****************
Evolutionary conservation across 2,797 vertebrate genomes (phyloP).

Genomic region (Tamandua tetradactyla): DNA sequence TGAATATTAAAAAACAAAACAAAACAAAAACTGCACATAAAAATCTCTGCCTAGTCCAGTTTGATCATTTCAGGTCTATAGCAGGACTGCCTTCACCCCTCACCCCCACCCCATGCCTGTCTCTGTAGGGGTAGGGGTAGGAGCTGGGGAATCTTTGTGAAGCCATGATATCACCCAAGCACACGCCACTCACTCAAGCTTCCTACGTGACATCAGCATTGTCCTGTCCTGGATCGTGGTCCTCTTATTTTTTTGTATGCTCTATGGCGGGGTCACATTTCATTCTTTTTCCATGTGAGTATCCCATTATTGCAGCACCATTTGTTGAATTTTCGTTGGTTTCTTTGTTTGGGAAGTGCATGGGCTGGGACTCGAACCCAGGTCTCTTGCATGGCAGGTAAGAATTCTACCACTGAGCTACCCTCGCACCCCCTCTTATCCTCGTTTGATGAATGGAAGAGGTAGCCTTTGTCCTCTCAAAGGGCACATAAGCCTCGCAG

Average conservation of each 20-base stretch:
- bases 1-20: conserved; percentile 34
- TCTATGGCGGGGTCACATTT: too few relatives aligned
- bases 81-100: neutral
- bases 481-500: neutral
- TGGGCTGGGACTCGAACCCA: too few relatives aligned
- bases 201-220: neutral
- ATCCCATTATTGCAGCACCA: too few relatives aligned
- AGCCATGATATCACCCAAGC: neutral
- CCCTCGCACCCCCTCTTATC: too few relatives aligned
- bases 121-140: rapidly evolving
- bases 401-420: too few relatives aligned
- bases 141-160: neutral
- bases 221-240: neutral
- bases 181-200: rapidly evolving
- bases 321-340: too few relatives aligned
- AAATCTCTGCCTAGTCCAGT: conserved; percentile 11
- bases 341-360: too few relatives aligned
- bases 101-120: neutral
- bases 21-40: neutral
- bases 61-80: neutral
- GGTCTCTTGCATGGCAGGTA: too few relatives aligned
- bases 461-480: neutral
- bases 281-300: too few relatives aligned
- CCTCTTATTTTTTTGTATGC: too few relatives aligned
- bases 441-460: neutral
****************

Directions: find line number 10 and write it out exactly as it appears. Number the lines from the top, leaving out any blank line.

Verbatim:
- ATCCCATTATTGCAGCACCA: too few relatives aligned